CHARLESTON, SC (WCSC) - As Steve Bannon's speech to The Citadel Republican Society draws closer, the school and local authorities are taking steps to make sure both citizens and cadets remain safe.
Bannon is scheduled to speak on Friday at the Holliday Alumni Center on Hagood Ave between Congress and Fishburne Streets. The Charleston Police Department announced Monday that Hagood Avenue from Fishburne Street to Huger Street will be closed to vehicle and pedestrian traffic from 3:30 p.m. to 10 p.m. on Friday. Congress Street from Hagood Avenue to President Street will be closed during the same time frame. An increased police presence in the area is also expected.
"We are working closely with law enforcement agencies to maintain a safe and secure learning environment," Citadel president Lt. Gen. John Rosa said in a statement Monday. "In the days ahead, you will see increased patrols from The Citadel's Public Safety Office and local law enforcement. At this time we have received a request from a local group to conduct a peaceful rally on the West Plaza adjacent to Johnson Hagood Stadium Friday evening. We expect members of the group to arrive around 4 p.m. and remain until the club's event is complete."
Rosa also encouraged anyone not involved in the event to avoid the area and announced all academic offices that support the Corps of Cadets will open at 7 a.m. and release at 1 p.m. Friday. Other campus offices will leave by 12 p.m.
"The Citadel is working with the local authorities to ensure that peaceful rally participants have the same ability to express their views as Mr. Bannon," Rosa said. "We did not invite this public discourse, but we feel strongly that our community and Charleston can continue to be a model for diversity of ideas, and that we should set conditions for a safe and civil exchange of views to occur. Many of our graduates, from all backgrounds, go on to serve in the U.S. military, and these are the rights they defend for all of us, no matter our race, creed, color, orientation or worldview."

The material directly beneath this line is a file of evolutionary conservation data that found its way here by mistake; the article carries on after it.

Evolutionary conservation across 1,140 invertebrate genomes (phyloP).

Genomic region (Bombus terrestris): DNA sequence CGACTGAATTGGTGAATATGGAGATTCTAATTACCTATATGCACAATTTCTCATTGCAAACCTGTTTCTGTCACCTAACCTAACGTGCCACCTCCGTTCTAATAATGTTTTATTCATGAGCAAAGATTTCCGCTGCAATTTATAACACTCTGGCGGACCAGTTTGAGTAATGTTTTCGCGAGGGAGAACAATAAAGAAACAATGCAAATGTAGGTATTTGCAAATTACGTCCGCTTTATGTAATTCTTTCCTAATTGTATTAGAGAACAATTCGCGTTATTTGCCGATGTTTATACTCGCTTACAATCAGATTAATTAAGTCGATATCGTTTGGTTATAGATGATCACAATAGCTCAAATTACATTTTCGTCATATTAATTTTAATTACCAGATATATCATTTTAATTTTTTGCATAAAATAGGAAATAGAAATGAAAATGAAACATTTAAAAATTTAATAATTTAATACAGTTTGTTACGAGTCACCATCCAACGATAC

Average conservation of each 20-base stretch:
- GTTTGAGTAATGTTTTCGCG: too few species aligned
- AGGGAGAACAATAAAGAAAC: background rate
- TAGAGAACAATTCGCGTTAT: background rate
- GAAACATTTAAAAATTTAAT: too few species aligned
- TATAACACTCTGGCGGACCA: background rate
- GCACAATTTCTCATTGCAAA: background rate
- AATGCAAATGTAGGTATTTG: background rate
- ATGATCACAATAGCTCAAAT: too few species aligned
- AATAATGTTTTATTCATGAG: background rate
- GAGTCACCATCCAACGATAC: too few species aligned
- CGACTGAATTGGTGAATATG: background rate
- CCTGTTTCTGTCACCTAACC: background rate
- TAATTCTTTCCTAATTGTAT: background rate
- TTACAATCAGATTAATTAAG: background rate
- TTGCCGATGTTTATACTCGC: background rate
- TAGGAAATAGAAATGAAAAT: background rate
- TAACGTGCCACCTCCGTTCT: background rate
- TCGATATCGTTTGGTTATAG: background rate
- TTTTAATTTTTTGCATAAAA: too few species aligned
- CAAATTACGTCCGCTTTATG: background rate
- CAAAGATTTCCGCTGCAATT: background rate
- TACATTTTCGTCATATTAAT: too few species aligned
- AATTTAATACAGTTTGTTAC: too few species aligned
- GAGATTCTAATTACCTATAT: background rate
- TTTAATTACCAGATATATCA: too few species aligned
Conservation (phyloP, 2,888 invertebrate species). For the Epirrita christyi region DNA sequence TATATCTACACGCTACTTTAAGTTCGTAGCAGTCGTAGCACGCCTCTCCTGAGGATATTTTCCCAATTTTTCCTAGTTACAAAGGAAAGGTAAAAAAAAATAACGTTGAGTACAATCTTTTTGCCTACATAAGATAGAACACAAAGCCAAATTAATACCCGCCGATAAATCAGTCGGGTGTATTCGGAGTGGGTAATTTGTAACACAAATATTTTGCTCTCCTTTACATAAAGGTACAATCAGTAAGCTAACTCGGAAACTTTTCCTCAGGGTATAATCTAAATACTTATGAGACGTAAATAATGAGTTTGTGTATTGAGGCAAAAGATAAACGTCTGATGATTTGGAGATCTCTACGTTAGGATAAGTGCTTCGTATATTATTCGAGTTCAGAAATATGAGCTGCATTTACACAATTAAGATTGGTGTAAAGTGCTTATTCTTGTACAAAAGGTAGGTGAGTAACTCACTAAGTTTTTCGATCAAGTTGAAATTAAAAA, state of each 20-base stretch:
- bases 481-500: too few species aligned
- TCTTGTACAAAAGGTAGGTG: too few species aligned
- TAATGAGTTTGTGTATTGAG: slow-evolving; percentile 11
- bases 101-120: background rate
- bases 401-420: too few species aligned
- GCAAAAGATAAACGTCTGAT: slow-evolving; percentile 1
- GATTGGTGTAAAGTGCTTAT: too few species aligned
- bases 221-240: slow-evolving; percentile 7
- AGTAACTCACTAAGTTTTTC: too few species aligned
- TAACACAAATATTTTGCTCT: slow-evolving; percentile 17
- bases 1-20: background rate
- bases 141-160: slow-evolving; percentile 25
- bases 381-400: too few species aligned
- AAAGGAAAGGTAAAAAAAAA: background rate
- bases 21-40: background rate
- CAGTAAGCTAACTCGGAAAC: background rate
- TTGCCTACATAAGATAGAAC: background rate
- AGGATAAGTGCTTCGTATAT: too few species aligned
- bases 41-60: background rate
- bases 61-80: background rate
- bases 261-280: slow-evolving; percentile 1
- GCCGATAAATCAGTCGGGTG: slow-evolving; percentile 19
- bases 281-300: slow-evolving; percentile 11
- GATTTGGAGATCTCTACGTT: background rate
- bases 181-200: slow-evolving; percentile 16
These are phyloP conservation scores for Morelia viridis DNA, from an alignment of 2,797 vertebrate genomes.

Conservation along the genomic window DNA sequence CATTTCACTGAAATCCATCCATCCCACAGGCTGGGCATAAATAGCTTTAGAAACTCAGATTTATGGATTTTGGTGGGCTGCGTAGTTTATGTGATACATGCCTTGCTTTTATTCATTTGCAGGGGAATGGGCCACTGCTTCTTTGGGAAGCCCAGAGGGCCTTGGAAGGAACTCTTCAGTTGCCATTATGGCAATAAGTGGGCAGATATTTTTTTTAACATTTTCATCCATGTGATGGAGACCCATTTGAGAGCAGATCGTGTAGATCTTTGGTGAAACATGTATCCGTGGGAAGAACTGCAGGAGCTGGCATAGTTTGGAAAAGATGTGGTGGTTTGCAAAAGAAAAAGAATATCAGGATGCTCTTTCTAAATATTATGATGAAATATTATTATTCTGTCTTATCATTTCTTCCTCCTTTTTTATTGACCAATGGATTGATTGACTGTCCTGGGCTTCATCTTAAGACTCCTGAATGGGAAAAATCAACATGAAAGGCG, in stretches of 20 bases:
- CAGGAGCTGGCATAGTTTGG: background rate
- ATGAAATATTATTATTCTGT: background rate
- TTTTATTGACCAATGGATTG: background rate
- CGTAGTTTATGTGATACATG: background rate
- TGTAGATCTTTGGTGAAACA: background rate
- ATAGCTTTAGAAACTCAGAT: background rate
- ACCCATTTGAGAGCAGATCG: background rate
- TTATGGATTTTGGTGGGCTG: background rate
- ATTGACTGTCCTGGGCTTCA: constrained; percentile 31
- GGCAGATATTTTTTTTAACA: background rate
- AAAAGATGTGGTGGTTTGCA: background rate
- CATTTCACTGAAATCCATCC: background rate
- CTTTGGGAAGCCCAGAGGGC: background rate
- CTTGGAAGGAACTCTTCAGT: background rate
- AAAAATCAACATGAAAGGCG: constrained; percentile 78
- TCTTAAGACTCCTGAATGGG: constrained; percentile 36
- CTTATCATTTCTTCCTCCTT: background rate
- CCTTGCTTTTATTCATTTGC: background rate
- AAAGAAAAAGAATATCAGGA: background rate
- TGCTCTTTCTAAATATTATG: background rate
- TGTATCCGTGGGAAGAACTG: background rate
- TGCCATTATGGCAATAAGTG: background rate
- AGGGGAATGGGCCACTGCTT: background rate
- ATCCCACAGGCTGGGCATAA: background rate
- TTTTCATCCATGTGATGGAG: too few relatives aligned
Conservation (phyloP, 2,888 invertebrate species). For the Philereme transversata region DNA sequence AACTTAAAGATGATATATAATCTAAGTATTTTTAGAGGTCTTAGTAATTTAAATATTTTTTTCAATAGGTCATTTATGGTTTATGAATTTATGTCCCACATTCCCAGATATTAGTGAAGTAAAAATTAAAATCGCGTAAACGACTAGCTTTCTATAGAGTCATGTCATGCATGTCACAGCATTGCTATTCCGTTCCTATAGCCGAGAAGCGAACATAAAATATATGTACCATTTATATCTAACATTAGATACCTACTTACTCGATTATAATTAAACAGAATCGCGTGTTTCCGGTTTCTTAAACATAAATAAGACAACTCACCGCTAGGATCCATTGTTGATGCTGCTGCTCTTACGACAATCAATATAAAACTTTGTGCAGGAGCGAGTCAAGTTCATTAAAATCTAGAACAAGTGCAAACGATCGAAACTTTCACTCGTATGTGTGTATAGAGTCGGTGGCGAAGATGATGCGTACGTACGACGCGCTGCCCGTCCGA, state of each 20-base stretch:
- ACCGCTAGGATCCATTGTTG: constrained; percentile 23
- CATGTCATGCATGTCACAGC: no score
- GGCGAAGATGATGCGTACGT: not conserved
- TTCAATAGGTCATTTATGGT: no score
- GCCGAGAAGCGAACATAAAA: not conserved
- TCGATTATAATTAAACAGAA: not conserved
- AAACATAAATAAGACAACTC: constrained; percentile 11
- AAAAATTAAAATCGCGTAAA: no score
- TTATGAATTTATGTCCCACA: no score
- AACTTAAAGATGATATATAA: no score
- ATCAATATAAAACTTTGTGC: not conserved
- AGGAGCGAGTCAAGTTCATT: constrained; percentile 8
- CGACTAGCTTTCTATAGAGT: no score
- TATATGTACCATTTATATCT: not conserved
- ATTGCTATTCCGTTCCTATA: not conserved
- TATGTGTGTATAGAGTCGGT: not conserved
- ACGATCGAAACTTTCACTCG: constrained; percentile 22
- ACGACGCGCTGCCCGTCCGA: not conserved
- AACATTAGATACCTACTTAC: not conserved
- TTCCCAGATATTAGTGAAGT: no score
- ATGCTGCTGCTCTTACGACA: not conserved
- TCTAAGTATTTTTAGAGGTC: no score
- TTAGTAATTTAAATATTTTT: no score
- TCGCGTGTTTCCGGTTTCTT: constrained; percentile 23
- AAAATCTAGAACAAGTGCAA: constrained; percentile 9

Rosa met with community leaders last week to discuss the speech.
"We asked him if there was something he could do to stop it and he said he can't," said Elder Johnson with National Action Network."We understand the free speech, but I think he could have stopped it if he wanted to."
State Representative Wendell Gilliard wrote a letter on "thoughts for uplifting students at the Citadel", saying he opposes Bannon's visit and it would not be appropriate.
"Our position is to build bridges as we continue post Walter Scott, post Mother Emanuel that's our position," Gilliard said."By this hateful gentleman coming here, a known white supremacist, this would be what we call burning bridges."
The speech was first announced on Oct. 26. President Trump and South Carolina Sen. Tim Scott were both honored at the dinner in 2015.